A Visit to the Chicago Botanic Garden
Last Sunday Judy and I made our first visit of the year to the Chicago Botanic Garden. Usually we go about once a month starting in May, and try to make certain highlights like when the crabapples are in bloom – but this year there’s been too much going on.
CBG is one of the great American public gardens, and I don’t just say that out of local boosterism. The variety and quality of the individual display gardens and natural areas is really outstanding. All this is combined in a landscape of man-made islands (on about 400 acres) in a way that creates one breathtaking vista after another. There is always far more to see than can be taken in during a single visit.
OK, the commercial is over. On this visit to CGB, we headed first to the native plant garden, which has both woodland and prairie areas. In the woodland garden we admired the Michigan Lilies (Lilium michiganense).
We also admired the Fairy Candles (Actaea racemosa), cunningly placed to catch the late afternoon sun.
In the prairie section of the Native Plant Garden, Royal Catchfly (Silene regia) stands out against a background of Early Sunflower (Heliopsis helianthoides) and Culver’s Root (Veronicastrum virginicum). We stood and watched a hummingbird feeding on the red tubular flowers, but Judy couldn’t get a clear shot of it.
Another native plant combination that worked nicely was the Culver’s Root with Purple Coneflower (Echinacea purpurea).
We then walked over to the Fruit and Vegetable Garden. To get there you cross a short bridge that looks out over terraces planted with cabbages, greens, and onions – and edged with Zinnias.
Everything looks perfect and healthy. I like those blue tuteurs.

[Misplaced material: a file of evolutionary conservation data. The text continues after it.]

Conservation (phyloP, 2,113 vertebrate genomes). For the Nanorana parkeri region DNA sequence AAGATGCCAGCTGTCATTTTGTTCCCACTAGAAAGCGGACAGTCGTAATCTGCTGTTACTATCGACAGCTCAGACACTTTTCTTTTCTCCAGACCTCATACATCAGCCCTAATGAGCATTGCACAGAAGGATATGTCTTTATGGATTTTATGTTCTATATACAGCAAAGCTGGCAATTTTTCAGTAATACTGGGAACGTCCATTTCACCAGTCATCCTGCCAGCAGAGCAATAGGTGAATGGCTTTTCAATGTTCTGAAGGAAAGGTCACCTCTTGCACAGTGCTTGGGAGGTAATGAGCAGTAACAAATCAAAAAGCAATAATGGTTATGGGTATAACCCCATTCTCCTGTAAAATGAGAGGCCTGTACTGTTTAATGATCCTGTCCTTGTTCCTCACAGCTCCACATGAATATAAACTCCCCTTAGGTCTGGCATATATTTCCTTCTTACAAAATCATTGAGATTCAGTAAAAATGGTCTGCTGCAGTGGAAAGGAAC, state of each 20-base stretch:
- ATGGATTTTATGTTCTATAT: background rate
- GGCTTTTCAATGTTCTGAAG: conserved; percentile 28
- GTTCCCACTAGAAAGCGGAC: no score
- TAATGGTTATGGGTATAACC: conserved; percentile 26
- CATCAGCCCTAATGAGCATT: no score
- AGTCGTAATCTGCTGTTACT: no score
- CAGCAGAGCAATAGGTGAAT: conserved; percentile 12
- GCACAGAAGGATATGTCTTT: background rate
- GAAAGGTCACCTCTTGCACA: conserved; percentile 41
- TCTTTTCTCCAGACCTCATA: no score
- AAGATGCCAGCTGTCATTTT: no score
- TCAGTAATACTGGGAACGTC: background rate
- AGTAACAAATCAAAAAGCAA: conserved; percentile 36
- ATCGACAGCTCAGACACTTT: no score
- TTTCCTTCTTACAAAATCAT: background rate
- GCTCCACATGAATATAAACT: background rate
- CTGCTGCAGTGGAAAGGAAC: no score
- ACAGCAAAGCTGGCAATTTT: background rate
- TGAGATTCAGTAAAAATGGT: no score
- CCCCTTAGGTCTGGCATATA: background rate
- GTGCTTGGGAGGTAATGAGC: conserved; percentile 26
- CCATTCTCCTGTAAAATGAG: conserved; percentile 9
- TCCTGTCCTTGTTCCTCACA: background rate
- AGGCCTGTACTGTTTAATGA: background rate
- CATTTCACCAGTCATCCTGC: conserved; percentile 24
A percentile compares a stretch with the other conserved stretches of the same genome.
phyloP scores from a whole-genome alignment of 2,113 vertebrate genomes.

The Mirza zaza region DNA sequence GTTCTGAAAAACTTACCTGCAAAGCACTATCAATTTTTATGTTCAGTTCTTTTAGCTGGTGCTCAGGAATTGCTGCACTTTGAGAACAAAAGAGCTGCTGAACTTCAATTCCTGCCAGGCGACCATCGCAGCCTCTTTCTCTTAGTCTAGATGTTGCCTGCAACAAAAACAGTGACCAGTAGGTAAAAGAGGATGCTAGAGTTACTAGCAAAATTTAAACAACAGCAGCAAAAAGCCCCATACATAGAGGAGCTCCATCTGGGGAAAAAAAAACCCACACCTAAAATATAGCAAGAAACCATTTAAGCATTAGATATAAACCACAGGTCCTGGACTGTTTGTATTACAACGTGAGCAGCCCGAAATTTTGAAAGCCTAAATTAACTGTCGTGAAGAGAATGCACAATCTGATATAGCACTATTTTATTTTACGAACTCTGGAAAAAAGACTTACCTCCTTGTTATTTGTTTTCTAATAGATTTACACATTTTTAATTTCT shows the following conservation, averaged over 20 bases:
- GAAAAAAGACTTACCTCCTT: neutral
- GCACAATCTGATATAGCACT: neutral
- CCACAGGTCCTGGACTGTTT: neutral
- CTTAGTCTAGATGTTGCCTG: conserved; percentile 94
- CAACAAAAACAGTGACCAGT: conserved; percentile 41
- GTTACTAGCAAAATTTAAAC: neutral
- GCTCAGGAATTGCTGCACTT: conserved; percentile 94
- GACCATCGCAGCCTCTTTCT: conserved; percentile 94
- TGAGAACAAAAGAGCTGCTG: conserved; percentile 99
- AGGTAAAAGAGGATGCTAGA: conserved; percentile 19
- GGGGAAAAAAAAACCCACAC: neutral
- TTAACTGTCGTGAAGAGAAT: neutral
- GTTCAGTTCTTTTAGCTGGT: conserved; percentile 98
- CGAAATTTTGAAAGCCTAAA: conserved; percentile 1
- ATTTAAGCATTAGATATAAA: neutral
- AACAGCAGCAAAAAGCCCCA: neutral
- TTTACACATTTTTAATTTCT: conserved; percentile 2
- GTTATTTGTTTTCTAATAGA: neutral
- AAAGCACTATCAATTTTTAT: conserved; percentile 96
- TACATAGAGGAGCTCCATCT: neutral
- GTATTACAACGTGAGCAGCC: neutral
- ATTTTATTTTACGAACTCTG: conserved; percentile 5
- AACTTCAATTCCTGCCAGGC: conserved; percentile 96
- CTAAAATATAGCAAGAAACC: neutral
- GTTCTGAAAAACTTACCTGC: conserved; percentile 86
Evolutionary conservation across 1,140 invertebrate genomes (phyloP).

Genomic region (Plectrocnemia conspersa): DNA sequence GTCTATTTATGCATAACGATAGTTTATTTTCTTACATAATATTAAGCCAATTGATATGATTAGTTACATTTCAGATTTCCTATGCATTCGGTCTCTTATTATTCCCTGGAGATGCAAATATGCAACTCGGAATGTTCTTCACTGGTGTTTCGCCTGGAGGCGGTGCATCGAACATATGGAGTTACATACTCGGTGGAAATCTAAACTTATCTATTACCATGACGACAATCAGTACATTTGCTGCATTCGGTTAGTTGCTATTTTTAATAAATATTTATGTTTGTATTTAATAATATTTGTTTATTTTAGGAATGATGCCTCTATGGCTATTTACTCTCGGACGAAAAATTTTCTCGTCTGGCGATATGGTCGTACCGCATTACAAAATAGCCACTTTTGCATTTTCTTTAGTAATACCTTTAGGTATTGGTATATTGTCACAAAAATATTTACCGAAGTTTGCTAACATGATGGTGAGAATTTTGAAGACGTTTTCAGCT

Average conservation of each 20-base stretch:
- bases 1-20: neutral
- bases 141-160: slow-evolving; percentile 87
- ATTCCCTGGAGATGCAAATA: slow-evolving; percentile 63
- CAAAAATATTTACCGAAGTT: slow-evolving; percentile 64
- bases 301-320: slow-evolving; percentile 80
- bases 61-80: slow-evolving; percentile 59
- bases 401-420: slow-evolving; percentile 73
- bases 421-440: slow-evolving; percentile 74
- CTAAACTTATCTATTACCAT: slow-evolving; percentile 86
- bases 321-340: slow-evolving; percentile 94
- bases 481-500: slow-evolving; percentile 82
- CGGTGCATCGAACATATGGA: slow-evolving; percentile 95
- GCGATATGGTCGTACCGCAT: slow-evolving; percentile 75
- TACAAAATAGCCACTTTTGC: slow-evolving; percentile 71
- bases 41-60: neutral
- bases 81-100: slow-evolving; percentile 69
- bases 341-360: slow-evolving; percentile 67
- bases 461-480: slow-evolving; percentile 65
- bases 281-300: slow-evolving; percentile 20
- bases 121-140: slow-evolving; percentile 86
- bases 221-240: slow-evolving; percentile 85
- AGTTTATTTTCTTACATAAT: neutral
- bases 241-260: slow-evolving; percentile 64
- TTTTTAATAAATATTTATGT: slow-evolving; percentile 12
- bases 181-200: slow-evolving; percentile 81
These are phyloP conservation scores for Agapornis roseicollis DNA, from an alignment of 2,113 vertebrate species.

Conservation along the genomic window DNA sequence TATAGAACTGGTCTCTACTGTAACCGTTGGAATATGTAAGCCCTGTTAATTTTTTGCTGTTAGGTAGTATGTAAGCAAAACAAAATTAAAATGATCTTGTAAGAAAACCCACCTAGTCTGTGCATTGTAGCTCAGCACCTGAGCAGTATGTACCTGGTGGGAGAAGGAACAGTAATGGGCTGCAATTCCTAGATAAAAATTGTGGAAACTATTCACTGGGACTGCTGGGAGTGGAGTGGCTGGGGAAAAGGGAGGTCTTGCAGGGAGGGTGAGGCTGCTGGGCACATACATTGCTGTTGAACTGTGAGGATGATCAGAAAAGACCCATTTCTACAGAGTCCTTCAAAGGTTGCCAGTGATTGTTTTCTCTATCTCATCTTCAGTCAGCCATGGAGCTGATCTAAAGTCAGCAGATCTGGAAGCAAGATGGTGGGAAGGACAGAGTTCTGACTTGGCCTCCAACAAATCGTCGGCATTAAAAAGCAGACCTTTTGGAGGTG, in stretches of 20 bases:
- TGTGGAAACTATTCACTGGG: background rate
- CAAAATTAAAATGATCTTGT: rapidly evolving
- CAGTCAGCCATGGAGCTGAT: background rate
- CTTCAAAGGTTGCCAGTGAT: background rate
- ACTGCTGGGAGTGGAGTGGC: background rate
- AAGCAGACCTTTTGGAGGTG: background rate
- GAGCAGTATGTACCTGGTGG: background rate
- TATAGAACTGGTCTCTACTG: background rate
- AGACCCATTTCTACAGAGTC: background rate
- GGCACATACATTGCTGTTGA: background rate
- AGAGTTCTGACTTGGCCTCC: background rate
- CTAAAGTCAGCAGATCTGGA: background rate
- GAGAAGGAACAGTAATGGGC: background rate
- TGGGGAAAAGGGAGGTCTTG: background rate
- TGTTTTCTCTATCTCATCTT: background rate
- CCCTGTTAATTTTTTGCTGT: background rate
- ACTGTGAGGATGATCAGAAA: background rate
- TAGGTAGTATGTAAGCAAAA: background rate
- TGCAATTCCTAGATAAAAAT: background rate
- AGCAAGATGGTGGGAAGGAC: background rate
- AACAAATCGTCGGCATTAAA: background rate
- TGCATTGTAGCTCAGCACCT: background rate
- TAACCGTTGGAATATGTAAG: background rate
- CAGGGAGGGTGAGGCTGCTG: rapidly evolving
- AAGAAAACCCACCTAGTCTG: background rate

Here’s an unusual combination: Mexican Sunflower (Tithonia rotundifolia) and Amaranth.
Did you know there was such a thing as variegated zucchini?
The Fruit and Vegetable Garden constitutes one of CBG’s islands, surrounded by a man-made lake.
From the Fruit and Vegetable Garden we headed back to the Main Island and the English Walled Garden.
While it is surrounded by a wall, I have always wondered what specifically was English about this garden. Maybe readers from the UK can chime in here.
Whether they are English or not, I like these two containers and the shaded bench.
What do you call this concrete thing on the pedestal? Whatever it is, it looks quite grand though surrounded by humble Rudbeckia hirta.
Here is a second water feature. I’d be reluctant to sit in that bench, though, there would be a grinning satyr looking over your shoulder.
Another view. This part of the garden looks out over the lake.
At this point we’d spent almost three hours visiting three of CBG’s 26 display gardens. We were getting tired, and so was the lion.
However, before leaving we had to pay a visit to Carl Linnaeus, as he happily reaches down to pluck a flower for his specimen sack. And why wouldn’t he be happy, surrounded by this garden and its vast botanical diversity gathered from around the world?